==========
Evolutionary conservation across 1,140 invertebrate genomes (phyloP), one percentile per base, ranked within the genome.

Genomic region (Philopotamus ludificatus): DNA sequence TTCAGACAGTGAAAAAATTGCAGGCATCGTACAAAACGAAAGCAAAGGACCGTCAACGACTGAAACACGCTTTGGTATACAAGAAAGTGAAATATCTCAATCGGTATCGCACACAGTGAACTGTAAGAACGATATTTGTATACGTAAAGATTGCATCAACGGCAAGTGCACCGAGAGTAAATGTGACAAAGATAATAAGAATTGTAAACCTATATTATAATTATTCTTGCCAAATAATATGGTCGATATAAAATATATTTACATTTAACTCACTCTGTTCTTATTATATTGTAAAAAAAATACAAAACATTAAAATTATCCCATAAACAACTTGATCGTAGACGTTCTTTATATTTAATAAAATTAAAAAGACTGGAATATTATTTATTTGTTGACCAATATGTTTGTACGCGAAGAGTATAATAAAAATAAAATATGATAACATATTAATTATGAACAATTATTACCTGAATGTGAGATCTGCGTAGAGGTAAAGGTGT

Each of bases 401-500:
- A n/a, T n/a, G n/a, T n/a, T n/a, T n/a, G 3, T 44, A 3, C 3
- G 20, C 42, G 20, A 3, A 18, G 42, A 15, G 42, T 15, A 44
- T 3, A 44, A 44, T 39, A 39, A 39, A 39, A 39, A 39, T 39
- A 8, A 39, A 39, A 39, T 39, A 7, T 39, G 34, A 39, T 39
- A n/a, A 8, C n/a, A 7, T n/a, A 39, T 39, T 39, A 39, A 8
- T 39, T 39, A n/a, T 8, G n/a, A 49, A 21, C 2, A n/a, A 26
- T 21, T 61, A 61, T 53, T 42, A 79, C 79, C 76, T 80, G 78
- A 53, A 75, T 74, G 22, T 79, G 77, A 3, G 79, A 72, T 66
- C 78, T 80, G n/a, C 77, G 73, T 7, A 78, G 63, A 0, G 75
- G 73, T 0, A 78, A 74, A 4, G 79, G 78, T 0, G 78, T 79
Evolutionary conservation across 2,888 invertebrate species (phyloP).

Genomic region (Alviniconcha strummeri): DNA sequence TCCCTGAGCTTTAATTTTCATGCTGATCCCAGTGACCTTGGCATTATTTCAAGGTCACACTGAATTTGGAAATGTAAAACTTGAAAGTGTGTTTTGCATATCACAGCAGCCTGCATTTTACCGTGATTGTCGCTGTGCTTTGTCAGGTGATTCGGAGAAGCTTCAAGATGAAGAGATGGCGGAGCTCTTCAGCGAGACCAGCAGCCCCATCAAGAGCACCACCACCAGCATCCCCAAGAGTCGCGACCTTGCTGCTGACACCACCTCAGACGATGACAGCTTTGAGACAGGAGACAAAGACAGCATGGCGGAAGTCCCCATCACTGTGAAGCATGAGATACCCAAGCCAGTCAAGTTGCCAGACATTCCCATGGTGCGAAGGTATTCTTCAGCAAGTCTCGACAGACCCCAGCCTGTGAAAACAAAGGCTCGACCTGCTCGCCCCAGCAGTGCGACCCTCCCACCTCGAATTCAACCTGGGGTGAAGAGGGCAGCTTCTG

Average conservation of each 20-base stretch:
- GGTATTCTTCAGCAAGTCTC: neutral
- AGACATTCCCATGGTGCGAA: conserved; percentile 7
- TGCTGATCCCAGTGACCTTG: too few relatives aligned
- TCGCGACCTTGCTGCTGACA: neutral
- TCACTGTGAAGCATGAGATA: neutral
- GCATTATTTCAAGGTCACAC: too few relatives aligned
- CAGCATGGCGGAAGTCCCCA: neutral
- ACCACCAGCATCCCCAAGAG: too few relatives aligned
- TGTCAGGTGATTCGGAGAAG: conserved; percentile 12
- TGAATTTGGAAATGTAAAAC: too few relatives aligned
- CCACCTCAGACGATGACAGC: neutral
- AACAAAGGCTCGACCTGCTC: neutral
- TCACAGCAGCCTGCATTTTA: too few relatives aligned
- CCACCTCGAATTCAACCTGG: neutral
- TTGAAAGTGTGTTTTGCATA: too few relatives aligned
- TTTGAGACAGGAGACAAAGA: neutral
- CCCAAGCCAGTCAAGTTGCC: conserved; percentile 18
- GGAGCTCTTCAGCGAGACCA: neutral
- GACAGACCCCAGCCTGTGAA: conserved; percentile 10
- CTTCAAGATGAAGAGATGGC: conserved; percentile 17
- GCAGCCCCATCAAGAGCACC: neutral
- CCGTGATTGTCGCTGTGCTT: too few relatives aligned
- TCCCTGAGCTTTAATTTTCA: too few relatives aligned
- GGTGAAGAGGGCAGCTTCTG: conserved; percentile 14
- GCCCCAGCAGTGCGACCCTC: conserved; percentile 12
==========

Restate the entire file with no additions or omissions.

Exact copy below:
Evolutionary conservation across 1,140 invertebrate genomes (phyloP), one percentile per base, ranked within the genome.

Genomic region (Philopotamus ludificatus): DNA sequence TTCAGACAGTGAAAAAATTGCAGGCATCGTACAAAACGAAAGCAAAGGACCGTCAACGACTGAAACACGCTTTGGTATACAAGAAAGTGAAATATCTCAATCGGTATCGCACACAGTGAACTGTAAGAACGATATTTGTATACGTAAAGATTGCATCAACGGCAAGTGCACCGAGAGTAAATGTGACAAAGATAATAAGAATTGTAAACCTATATTATAATTATTCTTGCCAAATAATATGGTCGATATAAAATATATTTACATTTAACTCACTCTGTTCTTATTATATTGTAAAAAAAATACAAAACATTAAAATTATCCCATAAACAACTTGATCGTAGACGTTCTTTATATTTAATAAAATTAAAAAGACTGGAATATTATTTATTTGTTGACCAATATGTTTGTACGCGAAGAGTATAATAAAAATAAAATATGATAACATATTAATTATGAACAATTATTACCTGAATGTGAGATCTGCGTAGAGGTAAAGGTGT

Each of bases 401-500:
- A n/a, T n/a, G n/a, T n/a, T n/a, T n/a, G 3, T 44, A 3, C 3
- G 20, C 42, G 20, A 3, A 18, G 42, A 15, G 42, T 15, A 44
- T 3, A 44, A 44, T 39, A 39, A 39, A 39, A 39, A 39, T 39
- A 8, A 39, A 39, A 39, T 39, A 7, T 39, G 34, A 39, T 39
- A n/a, A 8, C n/a, A 7, T n/a, A 39, T 39, T 39, A 39, A 8
- T 39, T 39, A n/a, T 8, G n/a, A 49, A 21, C 2, A n/a, A 26
- T 21, T 61, A 61, T 53, T 42, A 79, C 79, C 76, T 80, G 78
- A 53, A 75, T 74, G 22, T 79, G 77, A 3, G 79, A 72, T 66
- C 78, T 80, G n/a, C 77, G 73, T 7, A 78, G 63, A 0, G 75
- G 73, T 0, A 78, A 74, A 4, G 79, G 78, T 0, G 78, T 79
Evolutionary conservation across 2,888 invertebrate species (phyloP).

Genomic region (Alviniconcha strummeri): DNA sequence TCCCTGAGCTTTAATTTTCATGCTGATCCCAGTGACCTTGGCATTATTTCAAGGTCACACTGAATTTGGAAATGTAAAACTTGAAAGTGTGTTTTGCATATCACAGCAGCCTGCATTTTACCGTGATTGTCGCTGTGCTTTGTCAGGTGATTCGGAGAAGCTTCAAGATGAAGAGATGGCGGAGCTCTTCAGCGAGACCAGCAGCCCCATCAAGAGCACCACCACCAGCATCCCCAAGAGTCGCGACCTTGCTGCTGACACCACCTCAGACGATGACAGCTTTGAGACAGGAGACAAAGACAGCATGGCGGAAGTCCCCATCACTGTGAAGCATGAGATACCCAAGCCAGTCAAGTTGCCAGACATTCCCATGGTGCGAAGGTATTCTTCAGCAAGTCTCGACAGACCCCAGCCTGTGAAAACAAAGGCTCGACCTGCTCGCCCCAGCAGTGCGACCCTCCCACCTCGAATTCAACCTGGGGTGAAGAGGGCAGCTTCTG

Average conservation of each 20-base stretch:
- GGTATTCTTCAGCAAGTCTC: neutral
- AGACATTCCCATGGTGCGAA: conserved; percentile 7
- TGCTGATCCCAGTGACCTTG: too few relatives aligned
- TCGCGACCTTGCTGCTGACA: neutral
- TCACTGTGAAGCATGAGATA: neutral
- GCATTATTTCAAGGTCACAC: too few relatives aligned
- CAGCATGGCGGAAGTCCCCA: neutral
- ACCACCAGCATCCCCAAGAG: too few relatives aligned
- TGTCAGGTGATTCGGAGAAG: conserved; percentile 12
- TGAATTTGGAAATGTAAAAC: too few relatives aligned
- CCACCTCAGACGATGACAGC: neutral
- AACAAAGGCTCGACCTGCTC: neutral
- TCACAGCAGCCTGCATTTTA: too few relatives aligned
- CCACCTCGAATTCAACCTGG: neutral
- TTGAAAGTGTGTTTTGCATA: too few relatives aligned
- TTTGAGACAGGAGACAAAGA: neutral
- CCCAAGCCAGTCAAGTTGCC: conserved; percentile 18
- GGAGCTCTTCAGCGAGACCA: neutral
- GACAGACCCCAGCCTGTGAA: conserved; percentile 10
- CTTCAAGATGAAGAGATGGC: conserved; percentile 17
- GCAGCCCCATCAAGAGCACC: neutral
- CCGTGATTGTCGCTGTGCTT: too few relatives aligned
- TCCCTGAGCTTTAATTTTCA: too few relatives aligned
- GGTGAAGAGGGCAGCTTCTG: conserved; percentile 14
- GCCCCAGCAGTGCGACCCTC: conserved; percentile 12